Sauble Beach, unraked, early August, 2017
Sauble Beach is located on the western shore of Lake Huron, one of North America’s Great Lakes. It’s a major summer tourist destination in the Province of Ontario, Canada. On a busy summer upwards of 25,000 people will pack the beach and the nearby business community of restaurants, campgrounds, hundreds of rental cottages and other tourism-oriented businesses. Most will come from the cities a couple of hours drive south in Ontario. It is one of the major tourist destinations in the area generally known as Bruce-Grey-Owen Sound.
That area, and more, is part of the “traditional territory” of the Saugeen Ojibway Nation, which includes the Chippewas of Nawash First Nation and the Saugeen First Nation. Continue reading
I have a clear memory of sitting across from the late Chief James Mason in his office at the Saugeen First Nation Band Office at Chippawa Hill more than 30 years ago. It may not have been the first time, or the last time. I had several such meetings/interviews with him. My beat as an Owen Sound Sun Times reporter at the time included Aboriginal Affairs and the various issues affecting the two First Nations in Ontario’s Grey-Bruce area, the other being the Chippewas of Nawash at Cape Croker.
A land-claim lawsuit with potentially major implications for the Bruce Peninsula in particular and the Grey-Bruce area in general is moving slowly towards a trial date “perhaps in 2018,” a lawyer working on the case has told me.
But if Prime Minister Justin Trudeau and his newly-elected Liberal government come up with a “different attitude” toward resolving the 21-year-old lawsuit, “we’ll certainly take that into account,” Roger Townshend said in a telephone interview.
He preferred not to speculate about the possibility that “different attitude” might lead to an offer to negotiate a settlement rather than have the legal process continue, leading to a trial. He also declined to say if that was indeed something he and his Saugeen Ojibway clients were hoping might happen. Continue reading
A few weeks ago a well-used pick-up truck pulled into our driveway on the Bruce Peninsula. A man who looked like he might be in his mid-30s got out and said he and his fisherman partner had some freshly caught Georgian Bay fish for sale and did I want some.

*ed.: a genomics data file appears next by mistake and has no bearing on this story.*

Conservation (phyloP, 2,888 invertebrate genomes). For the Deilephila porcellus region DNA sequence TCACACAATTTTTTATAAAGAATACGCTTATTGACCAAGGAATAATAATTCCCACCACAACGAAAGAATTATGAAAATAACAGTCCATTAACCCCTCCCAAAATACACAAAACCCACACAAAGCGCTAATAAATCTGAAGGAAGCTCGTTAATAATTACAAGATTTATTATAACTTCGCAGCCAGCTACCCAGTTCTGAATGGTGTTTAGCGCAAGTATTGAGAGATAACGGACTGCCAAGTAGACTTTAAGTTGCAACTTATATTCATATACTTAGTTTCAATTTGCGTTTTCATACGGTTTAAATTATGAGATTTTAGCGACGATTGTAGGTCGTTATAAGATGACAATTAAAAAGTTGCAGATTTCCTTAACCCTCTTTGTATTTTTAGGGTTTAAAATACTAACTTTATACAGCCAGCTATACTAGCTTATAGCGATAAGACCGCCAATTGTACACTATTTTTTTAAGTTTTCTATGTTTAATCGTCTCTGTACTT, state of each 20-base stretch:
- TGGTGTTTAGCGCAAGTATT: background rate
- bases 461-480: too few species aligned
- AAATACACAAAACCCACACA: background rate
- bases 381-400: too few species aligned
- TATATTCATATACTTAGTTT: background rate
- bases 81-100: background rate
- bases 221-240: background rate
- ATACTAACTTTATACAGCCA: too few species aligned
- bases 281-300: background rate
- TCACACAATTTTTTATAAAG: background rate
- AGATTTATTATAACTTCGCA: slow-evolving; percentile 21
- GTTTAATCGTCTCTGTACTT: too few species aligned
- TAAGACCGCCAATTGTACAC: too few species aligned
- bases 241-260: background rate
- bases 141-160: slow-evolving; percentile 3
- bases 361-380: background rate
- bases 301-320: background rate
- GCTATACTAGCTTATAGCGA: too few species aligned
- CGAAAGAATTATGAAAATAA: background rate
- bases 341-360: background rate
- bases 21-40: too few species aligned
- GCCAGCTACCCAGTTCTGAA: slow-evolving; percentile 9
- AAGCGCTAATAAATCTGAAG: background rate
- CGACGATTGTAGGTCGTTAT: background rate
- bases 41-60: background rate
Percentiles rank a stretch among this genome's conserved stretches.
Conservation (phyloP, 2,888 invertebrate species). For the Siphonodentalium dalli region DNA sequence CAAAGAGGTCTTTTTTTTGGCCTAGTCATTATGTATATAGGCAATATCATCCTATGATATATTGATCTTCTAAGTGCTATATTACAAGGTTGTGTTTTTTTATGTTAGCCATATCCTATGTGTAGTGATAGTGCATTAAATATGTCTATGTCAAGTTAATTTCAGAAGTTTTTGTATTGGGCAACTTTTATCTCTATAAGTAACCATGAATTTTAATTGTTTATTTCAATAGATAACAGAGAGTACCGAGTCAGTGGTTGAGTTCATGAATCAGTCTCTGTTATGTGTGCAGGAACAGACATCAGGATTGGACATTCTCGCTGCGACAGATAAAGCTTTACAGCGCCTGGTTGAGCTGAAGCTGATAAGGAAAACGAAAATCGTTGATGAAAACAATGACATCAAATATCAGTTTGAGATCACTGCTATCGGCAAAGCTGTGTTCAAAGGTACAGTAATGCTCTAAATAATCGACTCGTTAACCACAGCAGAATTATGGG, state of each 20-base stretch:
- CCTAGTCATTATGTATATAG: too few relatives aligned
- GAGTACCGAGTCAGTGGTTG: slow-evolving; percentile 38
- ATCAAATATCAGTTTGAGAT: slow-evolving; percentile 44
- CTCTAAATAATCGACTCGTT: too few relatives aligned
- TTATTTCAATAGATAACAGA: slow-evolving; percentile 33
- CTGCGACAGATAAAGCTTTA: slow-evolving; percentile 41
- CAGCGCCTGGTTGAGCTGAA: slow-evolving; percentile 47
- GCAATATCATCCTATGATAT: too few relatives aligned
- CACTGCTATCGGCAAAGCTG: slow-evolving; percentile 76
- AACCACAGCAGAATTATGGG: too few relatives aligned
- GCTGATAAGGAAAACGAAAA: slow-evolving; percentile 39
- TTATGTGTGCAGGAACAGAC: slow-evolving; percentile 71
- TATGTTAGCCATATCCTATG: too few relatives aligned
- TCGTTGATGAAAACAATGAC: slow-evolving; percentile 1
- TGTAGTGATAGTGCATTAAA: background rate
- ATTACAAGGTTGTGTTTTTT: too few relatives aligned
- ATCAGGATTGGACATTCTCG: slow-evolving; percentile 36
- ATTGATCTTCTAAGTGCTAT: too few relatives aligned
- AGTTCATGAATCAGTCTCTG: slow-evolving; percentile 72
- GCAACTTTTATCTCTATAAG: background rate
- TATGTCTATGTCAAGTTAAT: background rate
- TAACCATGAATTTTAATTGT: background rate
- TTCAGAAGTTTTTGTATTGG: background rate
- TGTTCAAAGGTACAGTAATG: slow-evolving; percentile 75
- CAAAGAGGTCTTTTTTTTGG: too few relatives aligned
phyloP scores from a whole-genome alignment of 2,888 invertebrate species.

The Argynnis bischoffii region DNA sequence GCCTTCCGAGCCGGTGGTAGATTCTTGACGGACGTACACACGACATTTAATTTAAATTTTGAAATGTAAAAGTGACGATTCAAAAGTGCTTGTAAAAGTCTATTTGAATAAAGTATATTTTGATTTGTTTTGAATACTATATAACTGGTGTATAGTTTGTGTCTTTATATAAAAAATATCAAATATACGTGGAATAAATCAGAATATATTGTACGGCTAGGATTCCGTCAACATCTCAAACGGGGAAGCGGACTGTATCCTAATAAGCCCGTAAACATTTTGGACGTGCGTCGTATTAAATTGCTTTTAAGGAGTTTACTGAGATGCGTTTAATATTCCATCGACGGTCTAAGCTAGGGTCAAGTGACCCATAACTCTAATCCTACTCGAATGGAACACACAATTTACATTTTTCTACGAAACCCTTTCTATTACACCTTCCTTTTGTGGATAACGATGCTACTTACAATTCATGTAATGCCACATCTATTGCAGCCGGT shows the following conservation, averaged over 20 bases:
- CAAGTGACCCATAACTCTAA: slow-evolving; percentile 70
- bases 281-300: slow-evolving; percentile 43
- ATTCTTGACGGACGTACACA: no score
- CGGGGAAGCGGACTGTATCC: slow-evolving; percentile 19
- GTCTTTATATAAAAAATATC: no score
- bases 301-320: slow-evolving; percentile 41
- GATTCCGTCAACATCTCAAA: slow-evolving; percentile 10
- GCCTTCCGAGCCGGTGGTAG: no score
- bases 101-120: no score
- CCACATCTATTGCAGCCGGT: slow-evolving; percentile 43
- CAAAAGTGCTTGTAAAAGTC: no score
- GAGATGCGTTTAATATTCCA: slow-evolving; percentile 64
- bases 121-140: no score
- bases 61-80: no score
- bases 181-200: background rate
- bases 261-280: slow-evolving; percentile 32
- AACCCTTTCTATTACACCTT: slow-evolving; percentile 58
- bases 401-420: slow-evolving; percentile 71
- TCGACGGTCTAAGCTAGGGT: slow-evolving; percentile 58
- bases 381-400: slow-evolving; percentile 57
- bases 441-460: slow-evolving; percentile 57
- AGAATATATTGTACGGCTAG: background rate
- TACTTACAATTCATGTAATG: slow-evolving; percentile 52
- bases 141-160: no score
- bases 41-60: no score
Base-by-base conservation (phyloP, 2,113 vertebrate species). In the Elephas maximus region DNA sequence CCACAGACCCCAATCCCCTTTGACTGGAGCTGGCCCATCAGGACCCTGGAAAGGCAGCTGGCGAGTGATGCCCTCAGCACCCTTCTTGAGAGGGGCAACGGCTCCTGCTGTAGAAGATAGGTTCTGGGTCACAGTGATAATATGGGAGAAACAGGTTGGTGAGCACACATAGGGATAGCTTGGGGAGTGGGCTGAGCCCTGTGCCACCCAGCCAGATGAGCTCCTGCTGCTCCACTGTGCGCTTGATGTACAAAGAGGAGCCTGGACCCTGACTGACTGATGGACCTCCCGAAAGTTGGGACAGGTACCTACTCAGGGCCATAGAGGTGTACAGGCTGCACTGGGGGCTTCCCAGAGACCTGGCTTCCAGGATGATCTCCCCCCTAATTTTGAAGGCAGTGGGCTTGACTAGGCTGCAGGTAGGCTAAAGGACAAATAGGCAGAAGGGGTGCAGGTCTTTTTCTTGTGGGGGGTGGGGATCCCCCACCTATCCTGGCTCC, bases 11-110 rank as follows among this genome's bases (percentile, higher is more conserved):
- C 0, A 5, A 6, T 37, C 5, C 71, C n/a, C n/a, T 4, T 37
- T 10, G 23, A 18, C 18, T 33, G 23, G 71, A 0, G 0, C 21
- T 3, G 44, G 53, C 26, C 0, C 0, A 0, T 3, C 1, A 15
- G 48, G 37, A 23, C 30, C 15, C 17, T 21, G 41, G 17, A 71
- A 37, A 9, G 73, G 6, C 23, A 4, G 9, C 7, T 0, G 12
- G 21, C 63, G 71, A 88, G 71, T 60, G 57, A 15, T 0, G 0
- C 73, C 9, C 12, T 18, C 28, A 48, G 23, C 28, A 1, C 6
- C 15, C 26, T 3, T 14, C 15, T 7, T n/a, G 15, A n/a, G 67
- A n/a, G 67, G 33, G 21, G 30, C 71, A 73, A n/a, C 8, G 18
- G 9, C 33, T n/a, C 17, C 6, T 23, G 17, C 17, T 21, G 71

They were from nearby Cape Croker, home of the Chippewas of Nawash First Nation, and they were doing what people from there have been doing for hundreds, perhaps thousands of years, trading and bartering the fish they catch, in this case nowadays, for cash. That traditional and vital use of the fishery around what used to be called the Saugeen Peninsula, for food and trade, was recognized and re-affirmed by an Ontario court decision in 1993, that ruled First Nation people in this area were entitled to “priority” use of the fishery in local waters.
At the time most large-scale commercial fishers in Lake Huron and Georgian Bay waters in this area were non-Aboriginal. That court decision began a process of change, leading to the predominantly First Nation fishery that exists today. But the initial reaction of many people in the local non-Aboriginal community was angry and confrontational.
For a while downtown Owen Sound was not a friendly or even safe place for First Nation people to be. One night two young men from Cape Croker were attacked with knives by a group of thugs and badly injured. Continue reading
I suppose the day will come that I will have to hang up my journalistic spurs for good, in which case I hope I’m around long enough to see some long-standing big stories finally played out one way or another, for the better.
But in the meantime I attended the public meeting earlier this week about the proposed settlement agreement in connection with the Saugeen First Nation’s lawsuit/claim to much of the rest of Sauble Beach.
I was not the least bit surprised to see the parking lot full to overflowing when I arrived. With the Sauble Beach Community Centre at its 500-person capacity limit, and people being turned away shortly before the meeting began, I was lucky, and much relieved, to get in.
I had gone as much to be a witness to history, as for the sake of immersing myself in the big story yet again. And make no mistake, based on my more than 30 years experience, this is right up there with the Niagara Escarpment Plan controversy in the late 1970s, the Bruce Peninsula National Park debate in the early 1980s, and the terrible reaction in the non-Aboriginal community to the 1993 court decision that affirmed the local Aboriginal “priority” right to the fishery in area waters.
And this, a claim and proposed settlement affecting the Grey-Bruce area’s major summer beach/tourism resource, may be something like a dress rehearsal for an even bigger story to come. That’s the Saugeen Ojibway lawsuit involving road allowances and other land on the entire Bruce Peninsula. Continue reading